Big moves: Losing Julius Peppers will take some real adjusting.

Bottom line: Under coach John Fox, the Panthers have typically rebounded from a so-so year with a strong one.


New Orleans Saints (13-3)

Big question: With virtually all their offensive weapons in place, are the Saints positioned to repeat?

Big moves: The addition of defensive end Alex Brown fills the void left by Charles Grant and gives the Saints a quicker bookend to Will Smith.

Bottom line: Before they clear space for another Lombardi Trophy, the Saints can become the first NFC South team to win consecutive division titles.



Dallas Cowboys (11-5)

Big question: How will Doug Free do at left tackle in place of longtime starter Flozell Adams?

Big move: Expectations are lofty for wide receiver Dez Bryant, a first-round pick who looked outstanding right away in camp before suffering a high ankle sprain.

Bottom line: The Cowboys are coming off their first playoff victory in 13 years, and Tony Romo has rounded into a reliable, top-shelf quarterback. This could be their year.


Philadelphia Eagles (11-5)

Big question: Is Kevin Kolb better suited than six-time Pro Bowl quarterback Donovan McNabb for the Eagles’ version of the West Coast offense?

Big moves: Trading McNabb is as big as any move in team history, and it shows that Andy Reid simply thinks Kolb is better.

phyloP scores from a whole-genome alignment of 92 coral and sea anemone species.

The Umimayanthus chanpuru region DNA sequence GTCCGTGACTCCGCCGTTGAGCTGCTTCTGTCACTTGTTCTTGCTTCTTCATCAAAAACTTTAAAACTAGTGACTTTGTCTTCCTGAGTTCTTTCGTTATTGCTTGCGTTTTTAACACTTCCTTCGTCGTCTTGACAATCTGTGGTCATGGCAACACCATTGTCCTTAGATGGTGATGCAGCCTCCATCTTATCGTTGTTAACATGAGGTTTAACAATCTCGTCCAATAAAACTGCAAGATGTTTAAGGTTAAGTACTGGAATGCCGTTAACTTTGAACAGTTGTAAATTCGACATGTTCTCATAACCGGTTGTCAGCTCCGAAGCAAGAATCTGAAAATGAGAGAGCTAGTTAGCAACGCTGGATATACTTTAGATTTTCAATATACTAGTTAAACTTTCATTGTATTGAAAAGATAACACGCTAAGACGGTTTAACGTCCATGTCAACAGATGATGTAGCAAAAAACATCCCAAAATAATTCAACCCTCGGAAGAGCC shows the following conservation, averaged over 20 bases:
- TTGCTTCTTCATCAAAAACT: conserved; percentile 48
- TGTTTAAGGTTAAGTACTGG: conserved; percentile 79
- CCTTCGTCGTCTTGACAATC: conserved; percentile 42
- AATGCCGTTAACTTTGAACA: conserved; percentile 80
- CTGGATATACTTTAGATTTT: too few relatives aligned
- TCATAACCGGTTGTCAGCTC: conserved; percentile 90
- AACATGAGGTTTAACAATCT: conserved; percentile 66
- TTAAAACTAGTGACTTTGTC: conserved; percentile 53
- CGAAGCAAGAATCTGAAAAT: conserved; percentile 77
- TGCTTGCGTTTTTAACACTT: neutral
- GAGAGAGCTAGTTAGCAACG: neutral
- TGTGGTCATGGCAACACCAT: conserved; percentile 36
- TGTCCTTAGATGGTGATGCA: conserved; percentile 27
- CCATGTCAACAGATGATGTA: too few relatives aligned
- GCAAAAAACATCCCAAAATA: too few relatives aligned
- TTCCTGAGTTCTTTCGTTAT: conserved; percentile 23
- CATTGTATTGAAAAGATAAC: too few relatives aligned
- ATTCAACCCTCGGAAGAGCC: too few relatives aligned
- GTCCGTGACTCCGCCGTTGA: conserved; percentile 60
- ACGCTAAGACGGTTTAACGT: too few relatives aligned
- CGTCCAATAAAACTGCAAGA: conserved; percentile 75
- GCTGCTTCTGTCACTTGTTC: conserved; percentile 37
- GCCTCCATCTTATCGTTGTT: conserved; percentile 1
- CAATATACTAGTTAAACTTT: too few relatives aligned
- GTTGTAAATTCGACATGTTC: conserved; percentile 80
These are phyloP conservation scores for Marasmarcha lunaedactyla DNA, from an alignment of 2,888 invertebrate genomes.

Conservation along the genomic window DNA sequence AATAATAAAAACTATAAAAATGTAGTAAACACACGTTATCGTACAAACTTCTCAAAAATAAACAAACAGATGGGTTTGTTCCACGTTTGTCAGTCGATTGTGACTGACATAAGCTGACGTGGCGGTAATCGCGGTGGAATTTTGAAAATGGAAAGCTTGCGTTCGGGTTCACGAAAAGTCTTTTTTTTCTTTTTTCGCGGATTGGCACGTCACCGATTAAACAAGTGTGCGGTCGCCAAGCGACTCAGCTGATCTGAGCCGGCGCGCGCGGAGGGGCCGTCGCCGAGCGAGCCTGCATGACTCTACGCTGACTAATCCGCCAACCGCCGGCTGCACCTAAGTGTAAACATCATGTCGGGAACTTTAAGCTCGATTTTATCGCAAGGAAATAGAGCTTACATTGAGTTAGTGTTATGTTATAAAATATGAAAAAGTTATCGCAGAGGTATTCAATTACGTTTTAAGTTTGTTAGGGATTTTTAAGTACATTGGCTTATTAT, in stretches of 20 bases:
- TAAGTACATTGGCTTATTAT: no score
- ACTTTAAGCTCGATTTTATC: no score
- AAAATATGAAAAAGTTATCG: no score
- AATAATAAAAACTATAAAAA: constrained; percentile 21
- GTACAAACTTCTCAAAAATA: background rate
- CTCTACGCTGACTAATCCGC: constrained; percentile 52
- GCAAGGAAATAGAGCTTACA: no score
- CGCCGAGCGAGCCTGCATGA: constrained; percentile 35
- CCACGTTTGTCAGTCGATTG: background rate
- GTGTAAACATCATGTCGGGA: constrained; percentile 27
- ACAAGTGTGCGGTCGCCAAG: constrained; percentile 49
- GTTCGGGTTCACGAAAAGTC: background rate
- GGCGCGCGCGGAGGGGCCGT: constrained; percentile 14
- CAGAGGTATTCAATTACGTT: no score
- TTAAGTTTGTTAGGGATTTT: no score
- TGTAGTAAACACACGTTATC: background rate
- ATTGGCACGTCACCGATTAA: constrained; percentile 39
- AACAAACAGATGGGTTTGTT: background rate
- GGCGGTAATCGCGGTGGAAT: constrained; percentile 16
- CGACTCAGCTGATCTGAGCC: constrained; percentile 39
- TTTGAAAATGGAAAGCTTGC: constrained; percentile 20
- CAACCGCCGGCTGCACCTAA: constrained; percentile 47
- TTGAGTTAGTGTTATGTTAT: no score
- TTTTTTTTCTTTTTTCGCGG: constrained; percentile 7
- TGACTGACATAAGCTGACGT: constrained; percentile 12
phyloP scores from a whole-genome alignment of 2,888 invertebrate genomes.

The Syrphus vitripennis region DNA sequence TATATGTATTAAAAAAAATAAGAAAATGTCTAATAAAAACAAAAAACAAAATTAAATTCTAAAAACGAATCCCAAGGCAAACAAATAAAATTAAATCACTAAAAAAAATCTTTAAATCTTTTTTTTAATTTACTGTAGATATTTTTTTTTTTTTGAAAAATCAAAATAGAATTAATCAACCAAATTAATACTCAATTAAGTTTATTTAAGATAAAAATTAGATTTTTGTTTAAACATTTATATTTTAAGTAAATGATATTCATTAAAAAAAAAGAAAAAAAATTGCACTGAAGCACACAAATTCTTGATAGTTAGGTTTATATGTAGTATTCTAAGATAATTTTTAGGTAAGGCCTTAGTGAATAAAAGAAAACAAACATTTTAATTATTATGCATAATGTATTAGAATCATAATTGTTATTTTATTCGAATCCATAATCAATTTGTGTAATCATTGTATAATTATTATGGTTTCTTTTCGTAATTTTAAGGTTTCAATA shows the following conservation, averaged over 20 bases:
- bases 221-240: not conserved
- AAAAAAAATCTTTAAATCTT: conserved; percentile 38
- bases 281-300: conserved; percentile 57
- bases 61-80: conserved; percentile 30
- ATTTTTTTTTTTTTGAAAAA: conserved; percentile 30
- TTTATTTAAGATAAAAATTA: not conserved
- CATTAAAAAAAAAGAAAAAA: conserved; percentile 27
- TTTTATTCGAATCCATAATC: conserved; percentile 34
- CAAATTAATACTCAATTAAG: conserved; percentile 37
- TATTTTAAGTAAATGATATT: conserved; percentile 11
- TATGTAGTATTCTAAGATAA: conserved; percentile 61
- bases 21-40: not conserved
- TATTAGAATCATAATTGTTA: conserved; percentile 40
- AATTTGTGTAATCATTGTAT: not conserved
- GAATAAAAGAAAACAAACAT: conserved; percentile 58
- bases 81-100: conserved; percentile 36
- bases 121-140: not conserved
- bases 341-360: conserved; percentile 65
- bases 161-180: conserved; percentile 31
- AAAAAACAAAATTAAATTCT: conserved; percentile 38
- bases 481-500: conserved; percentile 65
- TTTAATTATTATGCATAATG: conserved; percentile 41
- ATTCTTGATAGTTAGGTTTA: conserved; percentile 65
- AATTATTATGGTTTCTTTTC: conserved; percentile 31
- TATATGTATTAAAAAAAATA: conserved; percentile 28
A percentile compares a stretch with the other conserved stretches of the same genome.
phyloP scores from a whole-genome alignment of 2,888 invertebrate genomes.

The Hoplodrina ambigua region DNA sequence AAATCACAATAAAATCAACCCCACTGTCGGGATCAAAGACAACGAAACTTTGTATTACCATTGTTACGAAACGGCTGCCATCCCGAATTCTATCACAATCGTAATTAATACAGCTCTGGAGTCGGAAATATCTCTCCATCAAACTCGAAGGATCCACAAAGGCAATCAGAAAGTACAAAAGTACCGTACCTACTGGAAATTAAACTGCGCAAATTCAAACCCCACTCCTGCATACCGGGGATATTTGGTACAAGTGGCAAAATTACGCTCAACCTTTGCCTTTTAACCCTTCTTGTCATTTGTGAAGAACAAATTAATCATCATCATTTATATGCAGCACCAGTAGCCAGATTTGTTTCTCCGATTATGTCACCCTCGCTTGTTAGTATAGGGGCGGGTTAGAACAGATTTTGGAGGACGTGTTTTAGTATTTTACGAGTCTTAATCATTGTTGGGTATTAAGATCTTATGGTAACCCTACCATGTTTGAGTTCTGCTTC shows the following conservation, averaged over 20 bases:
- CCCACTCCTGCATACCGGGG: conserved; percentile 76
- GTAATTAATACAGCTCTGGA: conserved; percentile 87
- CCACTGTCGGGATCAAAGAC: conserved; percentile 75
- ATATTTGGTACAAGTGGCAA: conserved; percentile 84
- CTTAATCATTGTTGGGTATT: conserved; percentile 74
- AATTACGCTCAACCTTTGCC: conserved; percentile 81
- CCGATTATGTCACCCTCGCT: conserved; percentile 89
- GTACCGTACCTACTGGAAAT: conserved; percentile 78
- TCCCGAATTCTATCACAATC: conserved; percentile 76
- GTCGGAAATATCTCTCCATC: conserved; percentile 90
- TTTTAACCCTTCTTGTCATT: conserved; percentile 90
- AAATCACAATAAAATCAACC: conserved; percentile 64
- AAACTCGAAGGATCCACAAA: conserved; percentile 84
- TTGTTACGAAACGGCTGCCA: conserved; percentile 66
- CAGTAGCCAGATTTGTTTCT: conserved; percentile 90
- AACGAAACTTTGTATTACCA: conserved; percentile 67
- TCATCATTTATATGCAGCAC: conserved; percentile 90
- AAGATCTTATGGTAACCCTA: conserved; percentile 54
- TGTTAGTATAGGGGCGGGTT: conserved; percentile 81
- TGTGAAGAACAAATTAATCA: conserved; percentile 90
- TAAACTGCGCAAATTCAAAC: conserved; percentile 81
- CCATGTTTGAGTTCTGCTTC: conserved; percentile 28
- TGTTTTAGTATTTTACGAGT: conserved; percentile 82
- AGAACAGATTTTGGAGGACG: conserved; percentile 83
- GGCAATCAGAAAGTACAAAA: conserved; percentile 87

Bottom line: It’s sink or swim for Kolb, who has had the luxury to sit back and absorb the offense for three seasons.


New York Giants (8-8)

Big questions: Can a switch to Perry Fewell as defensive coordinator help the Giants return to their familiar attacking style?

Big moves: Defensive leader Antonio Pierce is gone, but the Giants picked up a couple of respectable veteran safeties — Antrel Rolle and Deon Grant — who can help on and off the field.

Bottom line: This Giants season hinges on defense. If the team can come around in that department, it can write off last season’s collapse as a hiccup.


Washington Redskins (4-12)

Big question: For years the Redskins have sold promise. Can Donovan McNabb make good on that?

Big move: The McNabb trade was monumental, especially considering it was within the division.

Bottom line: The ‘Skins haven’t made a lot of great moves the past decade, but at least they don’t sit still.